Wednesday, October 3, 2018

North to Alaska 2018 (10)

Click here for my Introductory Post

Hubbard Glacier

Thursday morning, September 6th
We are enroute to Disenchantment Bay to see Hubbard Glacier
The Chugach Mountains make a dramatic backdrop as we pass another cruise ship.
Since we left Kodiak yesterday afternoon, we have been heading across the Gulf of Alaska for Yakatuk Bay and on to Disenchantment Bay were we will see Hubbard Glacier.  For most cruisers this will be one of the highlights of the whole cruise. As we get close to Yakatuk Bay the Captain has said we will board a Pilot who is very familiar with these waters to help us navigate to the Glacier.

Our Pilot has arrived.

Hopping aboard here seems a bit tricky but
I guess Pilots are accustomed to this.
Hubbard Glacier flows into Disenchantment Bay. Here's what Wikipedia has to say ...

"Disenchantment Bay extends southwest for 16 km (10 mi) from the mouth of Russell Fiord to Point Latouche, at the head of Yakutat Bay in Alaska.

Named "Puerto del Desengano", Spanish for "bay of disenchantment", by Alessandro Malaspina in 1792, upon finding that the bay was not the entrance to the legendary Northwest Passage. He sailed up the bay as far as Haenke Island, before discovering the passage blocked by ice.

During the earthquake of September 10, 1899, parts of Disenchantment bay were raised 47 feet 4 inches (14 metres). This is the greatest recorded vertical displacement by an earthquake."

Up on the bow folks are getting excited and looking for that place
next to the rail to get a great picture.
I'm holding the camera overhead for this shot.
No, that is not my bald head! :-)

As we arrive at the Glacier the Captain calls for the ship's flag
to be raised at the bow.


View from Deck 6 looking out over the bow.

A panorama I put together from several shots.
The most amazing weather made this a memorable moment!

You may not see this view too often.
Haenke Glacier also flowed into Disenchantment Bay but it
has completely melted. Note the piles of debris it carried down from above.

Yet a third glacier flowing into the Bay here.
This is Turner Glacier.

Thought you might get a kick out of this photo.
This pic is great to show the scale of things.
At the red arrow is a small boat with 2 people aboard.
Not sure where the boat came from!
Next time:  Sitka

12 comments:

  1. Wow! You won me over with that first shot.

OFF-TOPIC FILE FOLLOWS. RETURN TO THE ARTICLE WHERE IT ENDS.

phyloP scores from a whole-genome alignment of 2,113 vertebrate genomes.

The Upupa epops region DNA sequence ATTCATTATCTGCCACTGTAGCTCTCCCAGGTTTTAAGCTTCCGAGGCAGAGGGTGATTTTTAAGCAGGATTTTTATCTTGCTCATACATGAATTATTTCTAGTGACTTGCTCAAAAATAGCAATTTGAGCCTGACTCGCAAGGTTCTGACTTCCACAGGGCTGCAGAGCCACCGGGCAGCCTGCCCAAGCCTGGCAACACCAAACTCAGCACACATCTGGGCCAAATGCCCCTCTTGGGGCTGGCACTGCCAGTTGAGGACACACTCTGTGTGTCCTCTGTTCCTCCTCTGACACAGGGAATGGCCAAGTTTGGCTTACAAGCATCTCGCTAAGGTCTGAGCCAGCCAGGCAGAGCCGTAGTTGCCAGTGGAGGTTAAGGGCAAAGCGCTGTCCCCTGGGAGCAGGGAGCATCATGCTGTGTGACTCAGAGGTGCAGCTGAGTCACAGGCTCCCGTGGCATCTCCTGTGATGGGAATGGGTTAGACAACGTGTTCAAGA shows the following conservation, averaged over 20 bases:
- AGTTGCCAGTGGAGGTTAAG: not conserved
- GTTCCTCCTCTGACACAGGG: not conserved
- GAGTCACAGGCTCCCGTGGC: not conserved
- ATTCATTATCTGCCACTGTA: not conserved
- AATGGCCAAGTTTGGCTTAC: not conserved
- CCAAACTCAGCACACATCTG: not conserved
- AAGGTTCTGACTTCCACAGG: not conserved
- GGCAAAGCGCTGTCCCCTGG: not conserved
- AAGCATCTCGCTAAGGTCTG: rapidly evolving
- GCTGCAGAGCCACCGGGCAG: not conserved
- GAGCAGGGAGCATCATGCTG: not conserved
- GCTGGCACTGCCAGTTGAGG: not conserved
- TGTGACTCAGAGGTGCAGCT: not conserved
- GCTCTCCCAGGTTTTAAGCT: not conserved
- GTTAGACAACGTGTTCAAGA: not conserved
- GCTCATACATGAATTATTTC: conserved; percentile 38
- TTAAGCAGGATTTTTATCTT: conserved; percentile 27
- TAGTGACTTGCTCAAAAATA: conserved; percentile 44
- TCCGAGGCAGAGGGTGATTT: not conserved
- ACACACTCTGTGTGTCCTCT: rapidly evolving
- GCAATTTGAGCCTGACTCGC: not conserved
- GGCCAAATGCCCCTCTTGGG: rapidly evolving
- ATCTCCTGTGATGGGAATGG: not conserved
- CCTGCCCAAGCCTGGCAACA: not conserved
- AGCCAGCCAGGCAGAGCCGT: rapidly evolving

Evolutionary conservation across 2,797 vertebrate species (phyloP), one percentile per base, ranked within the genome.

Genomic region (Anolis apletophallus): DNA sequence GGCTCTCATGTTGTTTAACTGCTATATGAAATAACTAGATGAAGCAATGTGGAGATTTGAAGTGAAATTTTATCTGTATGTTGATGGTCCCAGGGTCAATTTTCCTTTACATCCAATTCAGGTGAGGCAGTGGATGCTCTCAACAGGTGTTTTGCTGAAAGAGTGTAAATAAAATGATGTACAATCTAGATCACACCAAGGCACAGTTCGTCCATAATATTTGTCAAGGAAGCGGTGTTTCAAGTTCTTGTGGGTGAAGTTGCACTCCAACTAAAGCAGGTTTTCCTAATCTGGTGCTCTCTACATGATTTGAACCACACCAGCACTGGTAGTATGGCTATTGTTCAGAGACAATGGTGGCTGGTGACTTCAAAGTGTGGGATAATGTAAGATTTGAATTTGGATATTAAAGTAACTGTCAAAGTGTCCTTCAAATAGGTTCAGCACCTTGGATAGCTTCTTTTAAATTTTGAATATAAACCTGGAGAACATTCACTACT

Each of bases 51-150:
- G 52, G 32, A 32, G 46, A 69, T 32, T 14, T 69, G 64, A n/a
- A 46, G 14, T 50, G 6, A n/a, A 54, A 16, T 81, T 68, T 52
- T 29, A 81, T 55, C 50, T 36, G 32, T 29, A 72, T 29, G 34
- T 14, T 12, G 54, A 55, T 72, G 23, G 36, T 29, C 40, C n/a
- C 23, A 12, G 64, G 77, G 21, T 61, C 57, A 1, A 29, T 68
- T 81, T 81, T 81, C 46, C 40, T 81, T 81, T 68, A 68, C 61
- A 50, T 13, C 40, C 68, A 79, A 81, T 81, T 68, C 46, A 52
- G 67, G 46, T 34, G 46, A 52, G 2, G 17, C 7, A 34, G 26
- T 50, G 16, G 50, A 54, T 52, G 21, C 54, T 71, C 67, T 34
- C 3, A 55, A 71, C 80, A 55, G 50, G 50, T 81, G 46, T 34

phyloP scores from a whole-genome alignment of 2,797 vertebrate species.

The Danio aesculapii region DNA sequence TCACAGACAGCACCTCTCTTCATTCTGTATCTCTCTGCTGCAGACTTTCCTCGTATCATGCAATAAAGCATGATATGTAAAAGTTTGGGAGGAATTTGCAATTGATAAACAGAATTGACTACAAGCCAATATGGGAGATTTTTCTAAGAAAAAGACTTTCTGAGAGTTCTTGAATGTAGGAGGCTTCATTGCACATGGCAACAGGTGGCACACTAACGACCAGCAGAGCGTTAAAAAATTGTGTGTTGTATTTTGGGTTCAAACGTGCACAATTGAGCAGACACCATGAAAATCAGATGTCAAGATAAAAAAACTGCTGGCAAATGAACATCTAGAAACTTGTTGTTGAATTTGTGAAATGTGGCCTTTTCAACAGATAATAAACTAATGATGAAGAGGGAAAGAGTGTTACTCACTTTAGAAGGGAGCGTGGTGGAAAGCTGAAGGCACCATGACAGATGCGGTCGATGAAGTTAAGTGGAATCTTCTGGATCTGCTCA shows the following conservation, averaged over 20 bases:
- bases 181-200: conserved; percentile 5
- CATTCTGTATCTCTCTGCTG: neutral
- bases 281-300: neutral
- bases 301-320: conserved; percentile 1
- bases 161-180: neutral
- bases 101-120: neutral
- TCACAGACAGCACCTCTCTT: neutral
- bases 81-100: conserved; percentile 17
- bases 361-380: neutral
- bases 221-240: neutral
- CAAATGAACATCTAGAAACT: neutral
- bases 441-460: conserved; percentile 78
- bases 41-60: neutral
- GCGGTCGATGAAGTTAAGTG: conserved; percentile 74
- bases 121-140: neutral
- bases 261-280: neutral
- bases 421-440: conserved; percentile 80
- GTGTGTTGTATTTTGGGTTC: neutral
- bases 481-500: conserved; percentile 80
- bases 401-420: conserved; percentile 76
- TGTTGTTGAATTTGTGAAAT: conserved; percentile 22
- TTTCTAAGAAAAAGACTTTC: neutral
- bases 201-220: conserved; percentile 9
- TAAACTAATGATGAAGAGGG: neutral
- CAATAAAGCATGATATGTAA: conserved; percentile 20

And then those landscapes below. Wow!

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  2. Gorgeous!

    What gives the glacier its blue tint?

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    1. Hi Sandi, Thanks for your comment. Great question, too, and I had to do some research. Here is what I discovered ... "Glacial ice is a different color from regular ice. It is so blue because the dense ice of the glacier absorbs every other color of the spectrum except blue - so blue is what we see!"

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  3. Hello, gorgeous views of the mountains, bay and the glacier. Lovely post and photos. Have a happy day!

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    1. Hello Eileen! Thanks so much for following along on this journey and your kind comments! Have a happy day!

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  4. Awesome scenes.The huge size and the vastness of that whole area is breathtaking.

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    Replies
    1. Hi Ruth, Thanks, as always, for your kind comments. I've enjoyed having you along on this journey! Have a great day!

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  5. Wow! Those glacier shots are wonderful, and the weather could not have been any better. Sure glad there was that boat to show the actual size of that glacier! Thanks, John. :-)

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    Replies
    1. Hi DJan, Thanks so much for following along. I always look forward to your comments. Have a happy day!

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